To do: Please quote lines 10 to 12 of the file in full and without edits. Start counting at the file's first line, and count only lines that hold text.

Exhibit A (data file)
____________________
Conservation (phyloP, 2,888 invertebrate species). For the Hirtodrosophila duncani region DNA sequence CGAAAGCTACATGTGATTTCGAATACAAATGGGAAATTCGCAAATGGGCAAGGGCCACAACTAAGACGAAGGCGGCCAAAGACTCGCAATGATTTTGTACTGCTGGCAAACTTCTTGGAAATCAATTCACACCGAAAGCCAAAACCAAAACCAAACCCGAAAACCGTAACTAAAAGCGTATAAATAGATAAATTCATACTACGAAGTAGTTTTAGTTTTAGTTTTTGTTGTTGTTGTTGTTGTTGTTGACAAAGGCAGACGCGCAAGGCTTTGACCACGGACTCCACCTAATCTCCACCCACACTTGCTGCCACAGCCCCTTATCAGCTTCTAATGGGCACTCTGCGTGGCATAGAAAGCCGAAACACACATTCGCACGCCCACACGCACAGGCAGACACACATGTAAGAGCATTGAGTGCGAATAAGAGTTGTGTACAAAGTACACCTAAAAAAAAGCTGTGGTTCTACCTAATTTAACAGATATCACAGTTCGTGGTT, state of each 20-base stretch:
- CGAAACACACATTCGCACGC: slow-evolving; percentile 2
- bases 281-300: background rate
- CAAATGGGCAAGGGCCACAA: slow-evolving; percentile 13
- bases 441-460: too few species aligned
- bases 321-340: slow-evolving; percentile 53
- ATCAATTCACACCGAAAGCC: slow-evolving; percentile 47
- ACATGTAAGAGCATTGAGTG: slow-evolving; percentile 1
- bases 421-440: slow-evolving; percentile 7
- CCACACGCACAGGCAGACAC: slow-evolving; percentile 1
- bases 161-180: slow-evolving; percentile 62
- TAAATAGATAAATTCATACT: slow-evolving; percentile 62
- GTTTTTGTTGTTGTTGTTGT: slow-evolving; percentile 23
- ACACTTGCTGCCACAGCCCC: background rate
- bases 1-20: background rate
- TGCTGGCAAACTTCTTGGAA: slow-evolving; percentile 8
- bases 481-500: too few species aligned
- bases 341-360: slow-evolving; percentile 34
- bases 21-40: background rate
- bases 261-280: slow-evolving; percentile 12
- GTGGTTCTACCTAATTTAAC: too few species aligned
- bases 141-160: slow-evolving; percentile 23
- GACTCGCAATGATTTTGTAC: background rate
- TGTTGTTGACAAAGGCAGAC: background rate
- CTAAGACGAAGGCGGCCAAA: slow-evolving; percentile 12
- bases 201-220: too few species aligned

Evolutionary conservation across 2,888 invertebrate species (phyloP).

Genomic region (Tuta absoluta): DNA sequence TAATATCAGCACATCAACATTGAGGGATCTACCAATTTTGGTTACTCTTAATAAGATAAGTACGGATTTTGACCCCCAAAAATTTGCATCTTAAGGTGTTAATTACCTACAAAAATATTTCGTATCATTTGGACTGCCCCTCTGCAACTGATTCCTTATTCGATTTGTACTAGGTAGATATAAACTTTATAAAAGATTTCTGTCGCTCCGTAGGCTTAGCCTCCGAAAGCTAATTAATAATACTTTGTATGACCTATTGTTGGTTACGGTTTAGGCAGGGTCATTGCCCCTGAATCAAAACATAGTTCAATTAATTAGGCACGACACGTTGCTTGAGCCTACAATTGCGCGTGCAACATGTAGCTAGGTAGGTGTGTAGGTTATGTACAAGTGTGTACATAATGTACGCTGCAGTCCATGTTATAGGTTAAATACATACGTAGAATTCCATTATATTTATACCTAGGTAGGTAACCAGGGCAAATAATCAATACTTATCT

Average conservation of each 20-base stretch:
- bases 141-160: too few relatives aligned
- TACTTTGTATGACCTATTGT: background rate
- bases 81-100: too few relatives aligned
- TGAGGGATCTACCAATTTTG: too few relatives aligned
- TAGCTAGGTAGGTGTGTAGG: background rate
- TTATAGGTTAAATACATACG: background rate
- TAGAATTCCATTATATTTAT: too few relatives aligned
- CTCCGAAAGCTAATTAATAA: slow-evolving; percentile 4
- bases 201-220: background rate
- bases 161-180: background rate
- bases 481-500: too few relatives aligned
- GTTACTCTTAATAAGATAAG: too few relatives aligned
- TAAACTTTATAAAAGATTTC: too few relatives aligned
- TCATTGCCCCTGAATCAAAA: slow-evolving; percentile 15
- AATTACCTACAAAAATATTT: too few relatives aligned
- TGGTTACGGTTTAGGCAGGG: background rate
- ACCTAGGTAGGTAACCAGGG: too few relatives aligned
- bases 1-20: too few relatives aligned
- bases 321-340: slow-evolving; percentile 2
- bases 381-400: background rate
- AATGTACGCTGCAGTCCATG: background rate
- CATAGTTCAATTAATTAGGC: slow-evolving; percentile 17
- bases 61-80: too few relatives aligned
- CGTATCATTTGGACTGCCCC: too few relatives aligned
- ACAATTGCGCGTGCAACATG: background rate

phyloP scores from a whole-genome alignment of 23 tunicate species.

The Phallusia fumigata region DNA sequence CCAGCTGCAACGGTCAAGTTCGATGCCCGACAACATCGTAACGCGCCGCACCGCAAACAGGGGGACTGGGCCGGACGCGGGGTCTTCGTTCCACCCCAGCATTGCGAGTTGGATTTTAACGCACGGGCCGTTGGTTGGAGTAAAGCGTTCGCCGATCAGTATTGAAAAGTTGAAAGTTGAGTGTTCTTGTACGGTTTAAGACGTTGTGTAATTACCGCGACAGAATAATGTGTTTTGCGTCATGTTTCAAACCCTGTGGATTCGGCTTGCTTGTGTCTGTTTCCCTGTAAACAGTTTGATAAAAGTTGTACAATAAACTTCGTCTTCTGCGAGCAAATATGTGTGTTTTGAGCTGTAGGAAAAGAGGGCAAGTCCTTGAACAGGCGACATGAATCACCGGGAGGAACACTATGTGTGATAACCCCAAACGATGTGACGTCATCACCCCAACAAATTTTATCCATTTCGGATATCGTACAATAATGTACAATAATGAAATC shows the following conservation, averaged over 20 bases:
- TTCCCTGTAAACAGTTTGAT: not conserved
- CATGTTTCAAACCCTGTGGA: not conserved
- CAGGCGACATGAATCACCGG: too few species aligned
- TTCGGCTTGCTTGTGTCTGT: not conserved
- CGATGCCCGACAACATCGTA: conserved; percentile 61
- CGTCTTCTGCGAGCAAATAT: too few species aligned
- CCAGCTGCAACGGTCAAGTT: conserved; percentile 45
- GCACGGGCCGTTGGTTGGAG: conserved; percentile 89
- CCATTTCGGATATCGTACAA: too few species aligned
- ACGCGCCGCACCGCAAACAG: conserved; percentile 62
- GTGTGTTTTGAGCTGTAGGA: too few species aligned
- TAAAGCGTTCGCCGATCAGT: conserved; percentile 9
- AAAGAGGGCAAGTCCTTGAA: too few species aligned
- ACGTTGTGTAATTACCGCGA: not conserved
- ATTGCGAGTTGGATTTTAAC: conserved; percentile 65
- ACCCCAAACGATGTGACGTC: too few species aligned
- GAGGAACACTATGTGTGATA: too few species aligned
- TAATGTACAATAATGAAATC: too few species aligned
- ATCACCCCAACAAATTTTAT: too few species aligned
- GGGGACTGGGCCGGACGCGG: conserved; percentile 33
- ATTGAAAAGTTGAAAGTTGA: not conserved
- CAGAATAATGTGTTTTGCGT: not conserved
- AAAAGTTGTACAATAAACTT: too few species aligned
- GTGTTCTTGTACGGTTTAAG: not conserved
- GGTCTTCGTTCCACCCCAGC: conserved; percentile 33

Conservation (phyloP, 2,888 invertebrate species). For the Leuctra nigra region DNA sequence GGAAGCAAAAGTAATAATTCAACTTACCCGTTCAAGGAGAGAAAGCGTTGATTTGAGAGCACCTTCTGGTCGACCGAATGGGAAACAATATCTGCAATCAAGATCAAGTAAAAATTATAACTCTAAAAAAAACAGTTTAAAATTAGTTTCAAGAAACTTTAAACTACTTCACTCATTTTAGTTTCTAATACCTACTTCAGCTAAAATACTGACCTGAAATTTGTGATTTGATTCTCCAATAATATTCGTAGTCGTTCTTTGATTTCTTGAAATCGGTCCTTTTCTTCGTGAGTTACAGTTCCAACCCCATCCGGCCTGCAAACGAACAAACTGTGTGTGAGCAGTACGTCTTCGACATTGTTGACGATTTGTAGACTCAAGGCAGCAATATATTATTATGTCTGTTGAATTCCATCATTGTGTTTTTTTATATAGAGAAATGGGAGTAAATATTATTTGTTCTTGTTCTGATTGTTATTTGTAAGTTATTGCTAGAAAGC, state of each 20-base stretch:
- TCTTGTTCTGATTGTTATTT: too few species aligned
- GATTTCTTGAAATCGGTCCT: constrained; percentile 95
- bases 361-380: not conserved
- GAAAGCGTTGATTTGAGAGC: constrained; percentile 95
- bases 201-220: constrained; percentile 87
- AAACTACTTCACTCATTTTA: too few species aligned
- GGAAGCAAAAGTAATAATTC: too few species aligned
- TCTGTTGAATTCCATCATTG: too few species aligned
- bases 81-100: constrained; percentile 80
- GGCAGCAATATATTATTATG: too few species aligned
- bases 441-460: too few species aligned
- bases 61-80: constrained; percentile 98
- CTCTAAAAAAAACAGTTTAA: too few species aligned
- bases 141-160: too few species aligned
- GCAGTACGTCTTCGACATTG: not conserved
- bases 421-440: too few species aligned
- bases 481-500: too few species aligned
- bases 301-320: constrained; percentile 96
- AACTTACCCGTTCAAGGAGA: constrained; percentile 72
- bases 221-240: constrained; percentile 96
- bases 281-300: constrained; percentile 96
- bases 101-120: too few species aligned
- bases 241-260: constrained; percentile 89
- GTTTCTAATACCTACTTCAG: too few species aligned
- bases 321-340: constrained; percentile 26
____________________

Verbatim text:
- CCACACGCACAGGCAGACAC: slow-evolving; percentile 1
- bases 161-180: slow-evolving; percentile 62
- TAAATAGATAAATTCATACT: slow-evolving; percentile 62